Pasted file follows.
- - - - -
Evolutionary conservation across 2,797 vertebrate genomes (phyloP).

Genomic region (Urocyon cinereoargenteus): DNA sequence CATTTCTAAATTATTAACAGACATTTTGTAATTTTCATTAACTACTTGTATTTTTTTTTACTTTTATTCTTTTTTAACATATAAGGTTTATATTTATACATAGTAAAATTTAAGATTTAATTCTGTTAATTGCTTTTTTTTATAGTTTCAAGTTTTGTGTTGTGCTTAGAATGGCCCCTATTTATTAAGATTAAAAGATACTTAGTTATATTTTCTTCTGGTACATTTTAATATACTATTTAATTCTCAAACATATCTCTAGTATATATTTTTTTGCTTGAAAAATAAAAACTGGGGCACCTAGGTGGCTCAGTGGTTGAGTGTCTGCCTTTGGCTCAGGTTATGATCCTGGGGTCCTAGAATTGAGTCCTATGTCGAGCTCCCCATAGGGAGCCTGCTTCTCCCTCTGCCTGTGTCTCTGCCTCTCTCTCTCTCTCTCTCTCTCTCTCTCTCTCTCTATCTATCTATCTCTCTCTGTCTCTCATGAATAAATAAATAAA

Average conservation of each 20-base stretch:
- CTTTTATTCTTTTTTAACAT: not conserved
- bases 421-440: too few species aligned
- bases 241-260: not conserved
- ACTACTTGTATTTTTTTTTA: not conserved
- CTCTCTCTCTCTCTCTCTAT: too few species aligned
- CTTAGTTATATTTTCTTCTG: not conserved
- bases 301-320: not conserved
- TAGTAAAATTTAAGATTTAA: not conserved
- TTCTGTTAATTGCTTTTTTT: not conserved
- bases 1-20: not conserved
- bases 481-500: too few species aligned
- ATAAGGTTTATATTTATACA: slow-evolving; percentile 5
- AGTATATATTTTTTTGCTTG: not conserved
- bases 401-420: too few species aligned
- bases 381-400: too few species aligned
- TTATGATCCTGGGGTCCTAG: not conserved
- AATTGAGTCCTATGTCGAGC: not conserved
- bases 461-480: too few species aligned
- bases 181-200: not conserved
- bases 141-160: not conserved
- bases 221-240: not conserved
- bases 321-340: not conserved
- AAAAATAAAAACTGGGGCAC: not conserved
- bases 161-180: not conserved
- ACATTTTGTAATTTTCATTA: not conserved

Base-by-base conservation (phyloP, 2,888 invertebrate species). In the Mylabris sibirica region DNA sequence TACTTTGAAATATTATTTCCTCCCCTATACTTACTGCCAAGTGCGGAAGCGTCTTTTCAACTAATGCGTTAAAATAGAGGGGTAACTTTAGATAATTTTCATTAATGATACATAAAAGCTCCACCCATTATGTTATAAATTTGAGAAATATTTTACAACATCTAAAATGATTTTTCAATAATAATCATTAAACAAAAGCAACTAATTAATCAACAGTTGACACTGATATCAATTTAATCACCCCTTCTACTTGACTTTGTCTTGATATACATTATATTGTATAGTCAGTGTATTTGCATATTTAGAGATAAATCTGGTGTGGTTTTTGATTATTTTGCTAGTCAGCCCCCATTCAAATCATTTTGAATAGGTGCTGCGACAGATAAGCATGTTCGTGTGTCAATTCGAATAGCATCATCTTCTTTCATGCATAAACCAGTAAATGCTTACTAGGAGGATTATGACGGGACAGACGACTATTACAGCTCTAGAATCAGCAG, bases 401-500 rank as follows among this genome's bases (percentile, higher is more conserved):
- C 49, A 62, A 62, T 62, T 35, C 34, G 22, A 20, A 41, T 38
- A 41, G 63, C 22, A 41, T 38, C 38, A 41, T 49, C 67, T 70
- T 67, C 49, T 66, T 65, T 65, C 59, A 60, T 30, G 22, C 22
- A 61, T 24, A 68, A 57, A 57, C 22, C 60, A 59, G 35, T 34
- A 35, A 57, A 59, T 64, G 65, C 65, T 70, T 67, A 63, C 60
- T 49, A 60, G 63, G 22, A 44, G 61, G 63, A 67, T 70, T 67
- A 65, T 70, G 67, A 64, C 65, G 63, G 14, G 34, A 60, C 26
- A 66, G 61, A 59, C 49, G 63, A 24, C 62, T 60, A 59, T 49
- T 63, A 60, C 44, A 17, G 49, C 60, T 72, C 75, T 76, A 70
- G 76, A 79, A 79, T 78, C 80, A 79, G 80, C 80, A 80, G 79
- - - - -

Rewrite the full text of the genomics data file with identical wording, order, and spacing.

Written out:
Evolutionary conservation across 2,797 vertebrate genomes (phyloP).

Genomic region (Urocyon cinereoargenteus): DNA sequence CATTTCTAAATTATTAACAGACATTTTGTAATTTTCATTAACTACTTGTATTTTTTTTTACTTTTATTCTTTTTTAACATATAAGGTTTATATTTATACATAGTAAAATTTAAGATTTAATTCTGTTAATTGCTTTTTTTTATAGTTTCAAGTTTTGTGTTGTGCTTAGAATGGCCCCTATTTATTAAGATTAAAAGATACTTAGTTATATTTTCTTCTGGTACATTTTAATATACTATTTAATTCTCAAACATATCTCTAGTATATATTTTTTTGCTTGAAAAATAAAAACTGGGGCACCTAGGTGGCTCAGTGGTTGAGTGTCTGCCTTTGGCTCAGGTTATGATCCTGGGGTCCTAGAATTGAGTCCTATGTCGAGCTCCCCATAGGGAGCCTGCTTCTCCCTCTGCCTGTGTCTCTGCCTCTCTCTCTCTCTCTCTCTCTCTCTCTCTCTCTCTATCTATCTATCTCTCTCTGTCTCTCATGAATAAATAAATAAA

Average conservation of each 20-base stretch:
- CTTTTATTCTTTTTTAACAT: not conserved
- bases 421-440: too few species aligned
- bases 241-260: not conserved
- ACTACTTGTATTTTTTTTTA: not conserved
- CTCTCTCTCTCTCTCTCTAT: too few species aligned
- CTTAGTTATATTTTCTTCTG: not conserved
- bases 301-320: not conserved
- TAGTAAAATTTAAGATTTAA: not conserved
- TTCTGTTAATTGCTTTTTTT: not conserved
- bases 1-20: not conserved
- bases 481-500: too few species aligned
- ATAAGGTTTATATTTATACA: slow-evolving; percentile 5
- AGTATATATTTTTTTGCTTG: not conserved
- bases 401-420: too few species aligned
- bases 381-400: too few species aligned
- TTATGATCCTGGGGTCCTAG: not conserved
- AATTGAGTCCTATGTCGAGC: not conserved
- bases 461-480: too few species aligned
- bases 181-200: not conserved
- bases 141-160: not conserved
- bases 221-240: not conserved
- bases 321-340: not conserved
- AAAAATAAAAACTGGGGCAC: not conserved
- bases 161-180: not conserved
- ACATTTTGTAATTTTCATTA: not conserved

Base-by-base conservation (phyloP, 2,888 invertebrate species). In the Mylabris sibirica region DNA sequence TACTTTGAAATATTATTTCCTCCCCTATACTTACTGCCAAGTGCGGAAGCGTCTTTTCAACTAATGCGTTAAAATAGAGGGGTAACTTTAGATAATTTTCATTAATGATACATAAAAGCTCCACCCATTATGTTATAAATTTGAGAAATATTTTACAACATCTAAAATGATTTTTCAATAATAATCATTAAACAAAAGCAACTAATTAATCAACAGTTGACACTGATATCAATTTAATCACCCCTTCTACTTGACTTTGTCTTGATATACATTATATTGTATAGTCAGTGTATTTGCATATTTAGAGATAAATCTGGTGTGGTTTTTGATTATTTTGCTAGTCAGCCCCCATTCAAATCATTTTGAATAGGTGCTGCGACAGATAAGCATGTTCGTGTGTCAATTCGAATAGCATCATCTTCTTTCATGCATAAACCAGTAAATGCTTACTAGGAGGATTATGACGGGACAGACGACTATTACAGCTCTAGAATCAGCAG, bases 401-500 rank as follows among this genome's bases (percentile, higher is more conserved):
- C 49, A 62, A 62, T 62, T 35, C 34, G 22, A 20, A 41, T 38
- A 41, G 63, C 22, A 41, T 38, C 38, A 41, T 49, C 67, T 70
- T 67, C 49, T 66, T 65, T 65, C 59, A 60, T 30, G 22, C 22
- A 61, T 24, A 68, A 57, A 57, C 22, C 60, A 59, G 35, T 34
- A 35, A 57, A 59, T 64, G 65, C 65, T 70, T 67, A 63, C 60
- T 49, A 60, G 63, G 22, A 44, G 61, G 63, A 67, T 70, T 67
- A 65, T 70, G 67, A 64, C 65, G 63, G 14, G 34, A 60, C 26
- A 66, G 61, A 59, C 49, G 63, A 24, C 62, T 60, A 59, T 49
- T 63, A 60, C 44, A 17, G 49, C 60, T 72, C 75, T 76, A 70
- G 76, A 79, A 79, T 78, C 80, A 79, G 80, C 80, A 80, G 79